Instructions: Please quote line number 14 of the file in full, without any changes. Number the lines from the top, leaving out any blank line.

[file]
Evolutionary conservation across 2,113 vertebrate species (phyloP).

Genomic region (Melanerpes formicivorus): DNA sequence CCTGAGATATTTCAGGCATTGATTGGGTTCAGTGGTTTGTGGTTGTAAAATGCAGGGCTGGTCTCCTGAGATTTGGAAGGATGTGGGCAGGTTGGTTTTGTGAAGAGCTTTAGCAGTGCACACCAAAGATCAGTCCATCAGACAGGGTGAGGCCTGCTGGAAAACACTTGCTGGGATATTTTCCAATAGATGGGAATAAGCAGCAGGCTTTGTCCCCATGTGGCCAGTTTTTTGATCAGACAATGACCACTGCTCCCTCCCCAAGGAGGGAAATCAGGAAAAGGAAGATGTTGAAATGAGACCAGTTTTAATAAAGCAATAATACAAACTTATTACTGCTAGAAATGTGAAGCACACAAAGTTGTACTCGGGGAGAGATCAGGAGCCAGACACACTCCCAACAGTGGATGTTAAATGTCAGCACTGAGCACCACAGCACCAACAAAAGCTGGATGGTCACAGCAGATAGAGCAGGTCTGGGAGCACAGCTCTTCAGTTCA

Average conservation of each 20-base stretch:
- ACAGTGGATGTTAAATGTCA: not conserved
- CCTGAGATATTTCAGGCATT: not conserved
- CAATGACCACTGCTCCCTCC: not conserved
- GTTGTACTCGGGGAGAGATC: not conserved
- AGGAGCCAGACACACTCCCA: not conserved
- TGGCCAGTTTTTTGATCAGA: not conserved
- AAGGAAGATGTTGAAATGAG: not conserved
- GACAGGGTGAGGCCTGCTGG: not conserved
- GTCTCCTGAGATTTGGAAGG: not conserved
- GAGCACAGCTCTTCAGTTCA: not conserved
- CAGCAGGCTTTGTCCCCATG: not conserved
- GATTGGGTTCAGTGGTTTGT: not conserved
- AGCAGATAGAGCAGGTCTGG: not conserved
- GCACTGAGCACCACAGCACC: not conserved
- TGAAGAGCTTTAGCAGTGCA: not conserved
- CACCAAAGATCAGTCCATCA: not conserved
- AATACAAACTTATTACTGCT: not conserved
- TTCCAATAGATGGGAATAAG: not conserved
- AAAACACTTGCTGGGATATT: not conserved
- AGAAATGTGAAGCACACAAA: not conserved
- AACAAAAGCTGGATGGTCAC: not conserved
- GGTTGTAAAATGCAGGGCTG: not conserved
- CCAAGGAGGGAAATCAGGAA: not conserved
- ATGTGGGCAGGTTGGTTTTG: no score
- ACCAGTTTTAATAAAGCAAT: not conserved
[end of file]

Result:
- CAGCAGGCTTTGTCCCCATG: not conserved